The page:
For 14 weeks in the middle of the Great Depression, young Joe Weider sent payments for a 100-pound weight set that he could barely afford. After mailing the final deposit, he came home five or six times a day to see whether the weight set had arrived. After it had, his mother did what any Jewish parent might have done. She said, “No,” and hid it, for the delivery came on a Friday and she knew too well that he would have violated the Sabbath had he known.
She was right.
But that heap of metal eventually made the family name famous. Joe was so radically transformed by weight training that he would spend the next 70 years spreading the gospel of bodybuilding with his younger brother, Ben.
Their collaboration led to several ventures: Weider Publications, a multimillion dollar publishing empire of muscle magazines for both men and women, including Muscle & Fitness; the International Federation of Bodybuilders and Fitness, which has 173 member nations, and Mr. Olympia, the most prestigious physique contest in the world, which shot Arnold Schwarzenegger to fame.
Joe and Ben each had a distinct role in building the dynasty. “Joe [was] the founding genius and creative engine of our enterprises,” Ben writes in their new autobiography, “Brothers of Iron.” “I carried the Weider vision to the world, fighting for respect and recognition.”
Indeed, others had run physique contests, printed articles, and created equipment and nutritional supplements, but “we wove everything together and made it all last,” Joe explains in the book.
So how did these two skinny Canadian Polish Jewish kids manage to transform the fitness world? The plot is thick.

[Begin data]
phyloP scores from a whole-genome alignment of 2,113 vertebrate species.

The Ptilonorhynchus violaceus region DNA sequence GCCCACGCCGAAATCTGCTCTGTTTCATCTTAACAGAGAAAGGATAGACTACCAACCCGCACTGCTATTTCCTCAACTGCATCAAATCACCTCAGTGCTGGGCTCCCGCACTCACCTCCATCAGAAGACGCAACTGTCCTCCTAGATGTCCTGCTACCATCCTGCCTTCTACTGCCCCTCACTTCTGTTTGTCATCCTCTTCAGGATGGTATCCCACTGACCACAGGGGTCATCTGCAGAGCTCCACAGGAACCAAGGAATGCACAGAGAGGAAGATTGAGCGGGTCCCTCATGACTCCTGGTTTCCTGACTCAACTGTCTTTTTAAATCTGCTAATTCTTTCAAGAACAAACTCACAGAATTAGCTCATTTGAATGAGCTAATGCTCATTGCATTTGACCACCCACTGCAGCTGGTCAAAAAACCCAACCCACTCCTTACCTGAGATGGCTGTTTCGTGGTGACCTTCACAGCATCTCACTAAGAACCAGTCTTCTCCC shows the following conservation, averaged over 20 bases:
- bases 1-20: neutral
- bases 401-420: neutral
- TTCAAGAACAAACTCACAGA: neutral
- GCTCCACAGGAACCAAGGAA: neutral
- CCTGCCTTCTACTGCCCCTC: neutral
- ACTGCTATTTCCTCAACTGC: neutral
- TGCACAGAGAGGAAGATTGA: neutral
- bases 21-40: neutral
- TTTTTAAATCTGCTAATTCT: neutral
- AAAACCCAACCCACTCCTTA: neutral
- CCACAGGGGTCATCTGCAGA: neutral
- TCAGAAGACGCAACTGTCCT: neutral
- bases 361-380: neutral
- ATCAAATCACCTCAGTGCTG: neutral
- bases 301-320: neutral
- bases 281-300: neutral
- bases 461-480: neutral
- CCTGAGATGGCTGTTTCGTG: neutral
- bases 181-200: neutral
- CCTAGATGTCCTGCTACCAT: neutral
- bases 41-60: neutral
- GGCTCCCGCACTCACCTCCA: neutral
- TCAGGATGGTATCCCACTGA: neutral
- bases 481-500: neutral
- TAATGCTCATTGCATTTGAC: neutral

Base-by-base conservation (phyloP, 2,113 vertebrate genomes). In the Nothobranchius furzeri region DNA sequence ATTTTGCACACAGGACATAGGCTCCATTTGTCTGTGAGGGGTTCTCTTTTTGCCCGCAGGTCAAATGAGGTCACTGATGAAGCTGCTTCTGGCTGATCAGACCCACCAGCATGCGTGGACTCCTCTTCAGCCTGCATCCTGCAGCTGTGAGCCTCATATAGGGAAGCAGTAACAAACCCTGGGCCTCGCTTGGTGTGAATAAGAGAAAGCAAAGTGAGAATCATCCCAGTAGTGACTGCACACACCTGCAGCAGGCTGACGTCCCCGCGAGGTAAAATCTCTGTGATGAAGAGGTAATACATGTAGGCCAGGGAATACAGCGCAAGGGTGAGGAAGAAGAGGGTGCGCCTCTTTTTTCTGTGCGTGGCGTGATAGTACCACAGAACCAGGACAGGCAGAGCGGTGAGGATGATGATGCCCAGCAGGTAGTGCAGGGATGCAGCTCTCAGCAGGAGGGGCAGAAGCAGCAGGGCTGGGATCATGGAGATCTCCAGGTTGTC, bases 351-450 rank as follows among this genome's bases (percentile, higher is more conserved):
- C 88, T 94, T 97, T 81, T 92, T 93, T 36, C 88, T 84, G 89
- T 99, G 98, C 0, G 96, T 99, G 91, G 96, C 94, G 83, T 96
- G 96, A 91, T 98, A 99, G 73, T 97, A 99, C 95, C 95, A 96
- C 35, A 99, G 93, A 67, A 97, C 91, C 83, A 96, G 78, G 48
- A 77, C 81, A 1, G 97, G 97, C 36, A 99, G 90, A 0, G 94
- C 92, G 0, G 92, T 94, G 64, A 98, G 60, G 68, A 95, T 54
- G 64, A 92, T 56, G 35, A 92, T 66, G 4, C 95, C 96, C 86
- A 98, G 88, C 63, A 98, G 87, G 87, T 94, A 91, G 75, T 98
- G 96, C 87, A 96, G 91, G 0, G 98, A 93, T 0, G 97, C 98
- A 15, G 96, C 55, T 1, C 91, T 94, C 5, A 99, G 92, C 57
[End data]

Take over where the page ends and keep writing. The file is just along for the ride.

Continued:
It all began in the 1930s in a Jewish section of Montreal known as The Main.
Times were hard, antisemitism was common and the brothers — especially Joe — felt isolated. They quit school after seventh grade and went to work to support the family, but neither stopped learning. Joe studied philosophy and world leaders. Ben immersed himself in history. Their father nicknamed Joe “Rabbiyoss” for being such a deep thinker, and the comparatively light-hearted Ben “Benchuk.”
Joe found solace in weightlifting. As he gained strength, he gained admirers. At 17 he won a trophy, and he had never seen his father more proud.
In 1940, Joe created his first muscle magazine, Your Physique, in his mother’s kitchen. It was an instant hit — except with his mother. Against her objections he worked at night, under a sheet. Using two fingers, he typed all 22 pages onto mimeograph stencils and cranked out copies on a rented Gestetner mimeograph machine. Printing the issue was a wet and smelly process that required every inch of wall space to dry. He sent penny-postcards to 600 Canadian lifters and bodybuilders, inviting them to subscribe, and the response generated more money than he had ever seen in his life. He reinvested his earnings in the magazine to make it better, and later developed training and nutritional products that he advertised and sold in its pages. One item sparked a demand for another, and the articles reinforced the demands.
Ben joined the business six years later, after serving in World Word II for the Canadian army.
Joe eventually relocated to the United States and soon thereafter settled in Southern California, where he mentored such determined musclemen as Schwarzenegger and Lou Ferrigno (of the TV series “The Incredible Hulk”).